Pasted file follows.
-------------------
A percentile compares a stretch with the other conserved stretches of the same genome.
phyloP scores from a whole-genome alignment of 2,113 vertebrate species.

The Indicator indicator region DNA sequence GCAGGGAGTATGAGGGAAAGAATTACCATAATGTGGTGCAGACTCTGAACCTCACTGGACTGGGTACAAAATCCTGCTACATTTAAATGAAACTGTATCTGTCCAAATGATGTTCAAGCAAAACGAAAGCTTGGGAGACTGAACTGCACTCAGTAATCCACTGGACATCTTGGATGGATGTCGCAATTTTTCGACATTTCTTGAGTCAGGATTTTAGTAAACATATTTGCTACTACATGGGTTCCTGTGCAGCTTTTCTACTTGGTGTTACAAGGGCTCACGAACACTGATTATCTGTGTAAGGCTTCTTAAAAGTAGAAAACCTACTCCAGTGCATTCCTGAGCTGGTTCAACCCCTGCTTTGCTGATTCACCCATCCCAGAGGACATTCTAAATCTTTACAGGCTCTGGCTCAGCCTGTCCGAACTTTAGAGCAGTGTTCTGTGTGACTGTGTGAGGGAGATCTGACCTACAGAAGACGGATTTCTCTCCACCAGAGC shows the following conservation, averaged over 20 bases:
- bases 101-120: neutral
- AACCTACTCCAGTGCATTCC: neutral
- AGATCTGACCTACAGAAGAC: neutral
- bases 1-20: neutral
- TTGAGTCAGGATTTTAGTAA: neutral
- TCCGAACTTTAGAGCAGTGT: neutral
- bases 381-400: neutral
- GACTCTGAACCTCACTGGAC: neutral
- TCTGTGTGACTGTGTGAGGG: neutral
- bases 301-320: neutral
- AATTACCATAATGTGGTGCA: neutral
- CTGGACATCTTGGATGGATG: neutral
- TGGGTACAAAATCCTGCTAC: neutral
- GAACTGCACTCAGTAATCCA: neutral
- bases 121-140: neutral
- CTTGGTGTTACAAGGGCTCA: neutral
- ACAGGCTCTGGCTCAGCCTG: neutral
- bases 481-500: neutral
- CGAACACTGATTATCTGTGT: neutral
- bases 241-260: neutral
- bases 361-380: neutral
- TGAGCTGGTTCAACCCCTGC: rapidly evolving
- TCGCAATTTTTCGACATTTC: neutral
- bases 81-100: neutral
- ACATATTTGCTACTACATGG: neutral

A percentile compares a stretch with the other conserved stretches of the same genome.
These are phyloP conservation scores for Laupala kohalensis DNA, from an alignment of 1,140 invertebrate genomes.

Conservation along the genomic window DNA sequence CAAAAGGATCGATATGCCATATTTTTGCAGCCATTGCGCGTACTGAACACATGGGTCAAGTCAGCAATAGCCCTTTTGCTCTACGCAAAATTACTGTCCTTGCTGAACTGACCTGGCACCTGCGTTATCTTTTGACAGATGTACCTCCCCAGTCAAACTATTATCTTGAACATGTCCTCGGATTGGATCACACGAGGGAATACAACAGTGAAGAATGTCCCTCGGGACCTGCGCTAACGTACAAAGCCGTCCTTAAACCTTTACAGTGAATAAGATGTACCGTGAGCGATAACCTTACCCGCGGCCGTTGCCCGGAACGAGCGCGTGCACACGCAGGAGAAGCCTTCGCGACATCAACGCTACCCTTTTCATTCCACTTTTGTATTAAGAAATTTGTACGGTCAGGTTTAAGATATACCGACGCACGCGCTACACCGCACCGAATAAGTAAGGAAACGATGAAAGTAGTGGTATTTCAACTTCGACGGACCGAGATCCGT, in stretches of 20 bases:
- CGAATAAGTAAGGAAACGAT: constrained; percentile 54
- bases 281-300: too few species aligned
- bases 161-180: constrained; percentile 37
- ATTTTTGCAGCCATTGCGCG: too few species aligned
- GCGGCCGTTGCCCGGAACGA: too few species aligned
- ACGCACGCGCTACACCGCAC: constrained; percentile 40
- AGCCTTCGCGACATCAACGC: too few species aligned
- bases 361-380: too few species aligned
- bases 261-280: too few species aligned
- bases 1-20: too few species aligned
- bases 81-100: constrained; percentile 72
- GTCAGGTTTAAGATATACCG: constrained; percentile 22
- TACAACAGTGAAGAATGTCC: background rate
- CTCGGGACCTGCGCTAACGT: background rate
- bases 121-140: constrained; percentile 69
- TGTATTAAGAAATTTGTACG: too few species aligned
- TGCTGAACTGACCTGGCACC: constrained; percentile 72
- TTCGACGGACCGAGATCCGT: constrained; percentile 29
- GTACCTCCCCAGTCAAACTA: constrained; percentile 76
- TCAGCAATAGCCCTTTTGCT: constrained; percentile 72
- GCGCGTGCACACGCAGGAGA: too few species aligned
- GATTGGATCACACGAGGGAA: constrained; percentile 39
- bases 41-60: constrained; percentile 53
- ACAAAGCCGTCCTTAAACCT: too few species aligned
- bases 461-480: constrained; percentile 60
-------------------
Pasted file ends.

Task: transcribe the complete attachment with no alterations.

A percentile compares a stretch with the other conserved stretches of the same genome.
phyloP scores from a whole-genome alignment of 2,113 vertebrate species.

The Indicator indicator region DNA sequence GCAGGGAGTATGAGGGAAAGAATTACCATAATGTGGTGCAGACTCTGAACCTCACTGGACTGGGTACAAAATCCTGCTACATTTAAATGAAACTGTATCTGTCCAAATGATGTTCAAGCAAAACGAAAGCTTGGGAGACTGAACTGCACTCAGTAATCCACTGGACATCTTGGATGGATGTCGCAATTTTTCGACATTTCTTGAGTCAGGATTTTAGTAAACATATTTGCTACTACATGGGTTCCTGTGCAGCTTTTCTACTTGGTGTTACAAGGGCTCACGAACACTGATTATCTGTGTAAGGCTTCTTAAAAGTAGAAAACCTACTCCAGTGCATTCCTGAGCTGGTTCAACCCCTGCTTTGCTGATTCACCCATCCCAGAGGACATTCTAAATCTTTACAGGCTCTGGCTCAGCCTGTCCGAACTTTAGAGCAGTGTTCTGTGTGACTGTGTGAGGGAGATCTGACCTACAGAAGACGGATTTCTCTCCACCAGAGC shows the following conservation, averaged over 20 bases:
- bases 101-120: neutral
- AACCTACTCCAGTGCATTCC: neutral
- AGATCTGACCTACAGAAGAC: neutral
- bases 1-20: neutral
- TTGAGTCAGGATTTTAGTAA: neutral
- TCCGAACTTTAGAGCAGTGT: neutral
- bases 381-400: neutral
- GACTCTGAACCTCACTGGAC: neutral
- TCTGTGTGACTGTGTGAGGG: neutral
- bases 301-320: neutral
- AATTACCATAATGTGGTGCA: neutral
- CTGGACATCTTGGATGGATG: neutral
- TGGGTACAAAATCCTGCTAC: neutral
- GAACTGCACTCAGTAATCCA: neutral
- bases 121-140: neutral
- CTTGGTGTTACAAGGGCTCA: neutral
- ACAGGCTCTGGCTCAGCCTG: neutral
- bases 481-500: neutral
- CGAACACTGATTATCTGTGT: neutral
- bases 241-260: neutral
- bases 361-380: neutral
- TGAGCTGGTTCAACCCCTGC: rapidly evolving
- TCGCAATTTTTCGACATTTC: neutral
- bases 81-100: neutral
- ACATATTTGCTACTACATGG: neutral

A percentile compares a stretch with the other conserved stretches of the same genome.
These are phyloP conservation scores for Laupala kohalensis DNA, from an alignment of 1,140 invertebrate genomes.

Conservation along the genomic window DNA sequence CAAAAGGATCGATATGCCATATTTTTGCAGCCATTGCGCGTACTGAACACATGGGTCAAGTCAGCAATAGCCCTTTTGCTCTACGCAAAATTACTGTCCTTGCTGAACTGACCTGGCACCTGCGTTATCTTTTGACAGATGTACCTCCCCAGTCAAACTATTATCTTGAACATGTCCTCGGATTGGATCACACGAGGGAATACAACAGTGAAGAATGTCCCTCGGGACCTGCGCTAACGTACAAAGCCGTCCTTAAACCTTTACAGTGAATAAGATGTACCGTGAGCGATAACCTTACCCGCGGCCGTTGCCCGGAACGAGCGCGTGCACACGCAGGAGAAGCCTTCGCGACATCAACGCTACCCTTTTCATTCCACTTTTGTATTAAGAAATTTGTACGGTCAGGTTTAAGATATACCGACGCACGCGCTACACCGCACCGAATAAGTAAGGAAACGATGAAAGTAGTGGTATTTCAACTTCGACGGACCGAGATCCGT, in stretches of 20 bases:
- CGAATAAGTAAGGAAACGAT: constrained; percentile 54
- bases 281-300: too few species aligned
- bases 161-180: constrained; percentile 37
- ATTTTTGCAGCCATTGCGCG: too few species aligned
- GCGGCCGTTGCCCGGAACGA: too few species aligned
- ACGCACGCGCTACACCGCAC: constrained; percentile 40
- AGCCTTCGCGACATCAACGC: too few species aligned
- bases 361-380: too few species aligned
- bases 261-280: too few species aligned
- bases 1-20: too few species aligned
- bases 81-100: constrained; percentile 72
- GTCAGGTTTAAGATATACCG: constrained; percentile 22
- TACAACAGTGAAGAATGTCC: background rate
- CTCGGGACCTGCGCTAACGT: background rate
- bases 121-140: constrained; percentile 69
- TGTATTAAGAAATTTGTACG: too few species aligned
- TGCTGAACTGACCTGGCACC: constrained; percentile 72
- TTCGACGGACCGAGATCCGT: constrained; percentile 29
- GTACCTCCCCAGTCAAACTA: constrained; percentile 76
- TCAGCAATAGCCCTTTTGCT: constrained; percentile 72
- GCGCGTGCACACGCAGGAGA: too few species aligned
- GATTGGATCACACGAGGGAA: constrained; percentile 39
- bases 41-60: constrained; percentile 53
- ACAAAGCCGTCCTTAAACCT: too few species aligned
- bases 461-480: constrained; percentile 60